A year ago, Ana Febres-Cordero could barely get herself out of bed.
The Concord native was struggling with depression and anxiety, and was so desperate that in the fall of her freshman year at Dickinson College, she tried to end her life.
But her friends were able to intervene, and took Febres-Cordero to the school’s wellness center. The road to stability and happiness would be a long one, but would lead her on a new path. Now 20 and on firmer ground, Febres-Cordero is gearing up to run the Boston Marathon on April 17. The training has been intense, but nothing will compare to the emotion upon crossing the finish line, she said.
“It makes me think of mental illness as a marathon,” she said. “You’re ambitious to start, like you’re ambitious to get help … but you’re going to hit places where something hurts or you have to slow down. It’s a process.”
After her suicide attempt, Febres-Cordero felt ashamed about her struggle and thought others would see her as weak. Still uncertain about her place in life, she left school not long after and moved back home.
Weeks later, her uncle sent her a picture of posters on display at Logan Airport, a campaign by McLean Hospital called Deconstructing Stigma: A Change in Thought Can Change a Life.
It proved to be a “turning point,” Febres-Cordero said. The young woman realized “there’s no reason to be ashamed of something you’re going through. It’s called mental illness for a reason.”
As she got treatment, her father, Rafael, had an idea.
“Once I saw her in a better place, I asked if she was interested in running the marathon together,” he said. Her father is an avid runner — this will be his fourth Boston Marathon — and Ana took after him, having been passionate about running until her bad days eventually overwhelmed her.
“It was just an intuition,” her father said, referring to his idea. “I felt that maybe watching herself returning to training for something as tough as the Boston Marathon … that she would embrace it, and she did, and she has.”
His intuition was a good one, said Alan Fruzzetti, a child psychologist at McLean. Paying attention to physical and medical health are both important in order to improve overall mental health, he said.
“Sustained and regular exercise makes us more resilient to stressful events, increases well-being and decreases rates of various problems around depression, anxiety and other diagnoses,” Fruzetti said.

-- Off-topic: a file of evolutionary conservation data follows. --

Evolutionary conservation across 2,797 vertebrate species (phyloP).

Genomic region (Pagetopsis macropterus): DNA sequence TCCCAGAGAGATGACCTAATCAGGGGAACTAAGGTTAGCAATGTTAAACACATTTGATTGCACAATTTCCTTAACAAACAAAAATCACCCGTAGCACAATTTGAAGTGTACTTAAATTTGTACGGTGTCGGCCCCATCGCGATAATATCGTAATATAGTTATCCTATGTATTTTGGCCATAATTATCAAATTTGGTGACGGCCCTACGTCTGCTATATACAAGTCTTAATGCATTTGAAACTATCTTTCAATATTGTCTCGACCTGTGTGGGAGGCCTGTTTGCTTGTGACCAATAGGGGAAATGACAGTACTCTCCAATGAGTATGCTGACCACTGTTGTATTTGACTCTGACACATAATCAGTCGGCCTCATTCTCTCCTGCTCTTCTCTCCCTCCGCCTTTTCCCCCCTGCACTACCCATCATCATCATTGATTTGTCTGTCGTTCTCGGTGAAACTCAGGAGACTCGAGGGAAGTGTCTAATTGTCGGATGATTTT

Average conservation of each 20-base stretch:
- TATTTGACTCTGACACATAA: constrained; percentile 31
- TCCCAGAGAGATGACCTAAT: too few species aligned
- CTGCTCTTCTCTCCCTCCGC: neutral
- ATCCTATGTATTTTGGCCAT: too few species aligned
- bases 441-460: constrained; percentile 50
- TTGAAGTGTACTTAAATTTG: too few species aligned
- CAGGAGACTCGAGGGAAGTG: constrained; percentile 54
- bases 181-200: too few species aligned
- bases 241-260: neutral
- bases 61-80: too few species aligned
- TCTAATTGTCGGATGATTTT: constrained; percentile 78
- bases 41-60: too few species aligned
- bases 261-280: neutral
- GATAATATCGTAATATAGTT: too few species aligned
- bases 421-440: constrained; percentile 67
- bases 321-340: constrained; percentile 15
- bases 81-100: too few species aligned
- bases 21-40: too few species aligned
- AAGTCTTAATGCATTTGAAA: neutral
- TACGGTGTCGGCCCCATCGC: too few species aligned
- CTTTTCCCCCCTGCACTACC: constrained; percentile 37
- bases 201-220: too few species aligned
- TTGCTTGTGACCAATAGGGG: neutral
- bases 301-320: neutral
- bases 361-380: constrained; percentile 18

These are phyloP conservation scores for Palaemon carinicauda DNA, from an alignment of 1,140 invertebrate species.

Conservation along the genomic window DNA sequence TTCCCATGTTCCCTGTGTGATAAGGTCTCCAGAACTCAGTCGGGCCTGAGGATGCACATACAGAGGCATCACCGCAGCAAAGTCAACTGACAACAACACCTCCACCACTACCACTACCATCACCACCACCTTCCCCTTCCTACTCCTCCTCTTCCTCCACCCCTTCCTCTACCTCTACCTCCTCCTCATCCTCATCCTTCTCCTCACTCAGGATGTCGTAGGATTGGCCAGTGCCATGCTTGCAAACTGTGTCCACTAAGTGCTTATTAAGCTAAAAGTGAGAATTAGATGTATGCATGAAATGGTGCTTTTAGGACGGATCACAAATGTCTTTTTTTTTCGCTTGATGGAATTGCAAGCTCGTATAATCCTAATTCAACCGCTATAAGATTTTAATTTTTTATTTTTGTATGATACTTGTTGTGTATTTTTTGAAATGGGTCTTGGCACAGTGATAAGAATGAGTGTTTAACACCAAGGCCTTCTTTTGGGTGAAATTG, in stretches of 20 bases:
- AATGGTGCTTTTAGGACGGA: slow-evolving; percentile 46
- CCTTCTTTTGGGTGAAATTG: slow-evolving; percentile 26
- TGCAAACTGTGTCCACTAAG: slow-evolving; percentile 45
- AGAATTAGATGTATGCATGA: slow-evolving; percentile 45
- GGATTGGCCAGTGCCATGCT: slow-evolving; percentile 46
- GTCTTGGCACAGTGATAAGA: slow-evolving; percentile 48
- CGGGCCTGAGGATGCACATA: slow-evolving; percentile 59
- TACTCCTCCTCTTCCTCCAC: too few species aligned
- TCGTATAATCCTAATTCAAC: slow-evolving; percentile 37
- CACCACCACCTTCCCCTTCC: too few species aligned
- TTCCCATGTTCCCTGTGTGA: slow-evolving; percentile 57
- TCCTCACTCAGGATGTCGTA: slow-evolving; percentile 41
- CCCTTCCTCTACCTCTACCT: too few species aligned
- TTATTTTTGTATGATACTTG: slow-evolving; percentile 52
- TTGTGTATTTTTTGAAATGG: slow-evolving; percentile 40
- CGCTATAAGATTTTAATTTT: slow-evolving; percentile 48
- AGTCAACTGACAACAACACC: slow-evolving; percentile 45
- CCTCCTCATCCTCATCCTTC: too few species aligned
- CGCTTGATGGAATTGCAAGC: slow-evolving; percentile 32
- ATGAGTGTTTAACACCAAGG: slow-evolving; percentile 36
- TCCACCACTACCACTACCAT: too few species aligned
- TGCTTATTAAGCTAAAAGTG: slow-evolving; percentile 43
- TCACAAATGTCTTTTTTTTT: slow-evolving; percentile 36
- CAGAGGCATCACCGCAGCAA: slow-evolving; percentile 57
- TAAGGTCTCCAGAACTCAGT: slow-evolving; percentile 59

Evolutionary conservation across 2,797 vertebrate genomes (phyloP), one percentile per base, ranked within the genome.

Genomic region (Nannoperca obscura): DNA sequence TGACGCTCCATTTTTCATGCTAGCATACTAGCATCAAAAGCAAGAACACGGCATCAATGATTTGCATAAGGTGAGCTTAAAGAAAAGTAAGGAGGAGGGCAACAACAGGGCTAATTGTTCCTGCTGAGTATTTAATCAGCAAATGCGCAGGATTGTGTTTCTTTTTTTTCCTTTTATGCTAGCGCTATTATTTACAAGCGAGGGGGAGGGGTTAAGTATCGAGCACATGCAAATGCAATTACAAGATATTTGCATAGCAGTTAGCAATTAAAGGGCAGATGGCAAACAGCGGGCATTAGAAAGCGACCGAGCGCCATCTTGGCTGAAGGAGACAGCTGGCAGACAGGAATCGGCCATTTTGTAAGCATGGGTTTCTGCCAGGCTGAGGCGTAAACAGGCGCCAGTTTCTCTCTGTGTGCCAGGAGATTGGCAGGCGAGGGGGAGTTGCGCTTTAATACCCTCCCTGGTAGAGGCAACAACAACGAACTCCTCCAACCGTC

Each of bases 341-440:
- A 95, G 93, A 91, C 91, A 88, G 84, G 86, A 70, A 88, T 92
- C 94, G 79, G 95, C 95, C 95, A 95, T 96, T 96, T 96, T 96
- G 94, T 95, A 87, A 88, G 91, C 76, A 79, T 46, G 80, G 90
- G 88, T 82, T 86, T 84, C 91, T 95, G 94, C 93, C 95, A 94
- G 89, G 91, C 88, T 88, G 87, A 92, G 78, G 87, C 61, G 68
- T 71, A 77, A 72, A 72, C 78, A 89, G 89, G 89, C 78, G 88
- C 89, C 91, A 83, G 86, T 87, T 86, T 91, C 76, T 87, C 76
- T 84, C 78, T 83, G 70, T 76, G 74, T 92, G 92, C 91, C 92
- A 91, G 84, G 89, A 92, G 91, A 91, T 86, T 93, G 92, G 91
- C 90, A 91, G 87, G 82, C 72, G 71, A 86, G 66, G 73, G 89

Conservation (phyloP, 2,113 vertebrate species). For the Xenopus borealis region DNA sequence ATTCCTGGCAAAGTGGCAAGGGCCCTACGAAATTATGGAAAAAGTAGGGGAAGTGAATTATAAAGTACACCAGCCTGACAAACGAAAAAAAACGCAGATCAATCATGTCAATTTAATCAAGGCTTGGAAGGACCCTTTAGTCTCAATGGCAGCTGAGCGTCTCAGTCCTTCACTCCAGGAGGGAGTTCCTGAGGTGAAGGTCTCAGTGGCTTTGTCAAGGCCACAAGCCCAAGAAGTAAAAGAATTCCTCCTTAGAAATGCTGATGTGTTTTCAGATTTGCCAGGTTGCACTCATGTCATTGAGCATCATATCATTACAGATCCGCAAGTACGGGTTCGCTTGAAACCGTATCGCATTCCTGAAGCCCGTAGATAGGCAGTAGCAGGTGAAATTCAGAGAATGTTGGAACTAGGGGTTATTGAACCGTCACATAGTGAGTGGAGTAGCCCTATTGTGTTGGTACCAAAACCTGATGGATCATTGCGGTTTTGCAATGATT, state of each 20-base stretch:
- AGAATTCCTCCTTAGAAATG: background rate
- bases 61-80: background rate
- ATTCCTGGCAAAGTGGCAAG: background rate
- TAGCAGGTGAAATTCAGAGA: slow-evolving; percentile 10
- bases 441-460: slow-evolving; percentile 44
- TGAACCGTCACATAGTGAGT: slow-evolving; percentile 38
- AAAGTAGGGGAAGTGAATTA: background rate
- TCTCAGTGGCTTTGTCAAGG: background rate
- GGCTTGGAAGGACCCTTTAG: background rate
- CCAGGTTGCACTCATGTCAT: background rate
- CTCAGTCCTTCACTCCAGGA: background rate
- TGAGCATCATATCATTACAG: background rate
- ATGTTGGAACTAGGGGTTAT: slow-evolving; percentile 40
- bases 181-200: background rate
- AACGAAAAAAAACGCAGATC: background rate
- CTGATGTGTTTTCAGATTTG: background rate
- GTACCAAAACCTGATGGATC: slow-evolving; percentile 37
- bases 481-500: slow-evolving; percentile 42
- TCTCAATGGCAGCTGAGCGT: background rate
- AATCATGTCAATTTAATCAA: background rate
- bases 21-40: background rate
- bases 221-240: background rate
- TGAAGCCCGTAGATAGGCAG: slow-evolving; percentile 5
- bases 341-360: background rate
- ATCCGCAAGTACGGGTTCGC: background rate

McLean had such an impact on Febres-Cordero that she decided to raise money to support the hospital’s Deconstructing Stigma campaign, and to use her own journey as an example to others. Unlike most of the Boston Marathon runners, those who raise money for charities don’t need a marathon-qualifying time. Ana didn’t have a specific fundraising goal, but has already been overwhelmed by the support, she said.
“Talking about my story isn’t just for those who are also suffering to realize, ‘This will help me,’” she said. It is also “to help people know someone who’s suffering, to educate themselves on the topic.”
Each year, about 38 percent of young people 15 to 24 years old have suicidal thoughts, urges or plans, Fruzzetti said. “This is by no means a small problem,” he added.
As a parent, Rafael Febres-Cordero knows this all too well. But he also knows firsthand how his daughter turned her struggle into a tool to help herself and others.
“The marathon has so many elements … I think Ana will see a lot of the accolades and parallels to all the challenges associated with mental illness,” he said. “It provides a great experience and reflection. And she’s doing it for a great cause.”
Though this is Ana’s first marathon, she’s been able to outpace her veteran runner dad during training. They’ll stick by each other during the real race, though, since he stuck by her throughout her struggle. She wasn’t alone, and she wants anyone who may have suicidal thoughts to know that they aren’t, either.
“I’ve had people open up to me to say they’re suffering [too], asking questions … I want to make an impact with my story to make them know there’s nothing to be ashamed about, there’s no problem getting help,” she said. “Although it feels like you don’t see the light at the end of the tunnel, it really is there.”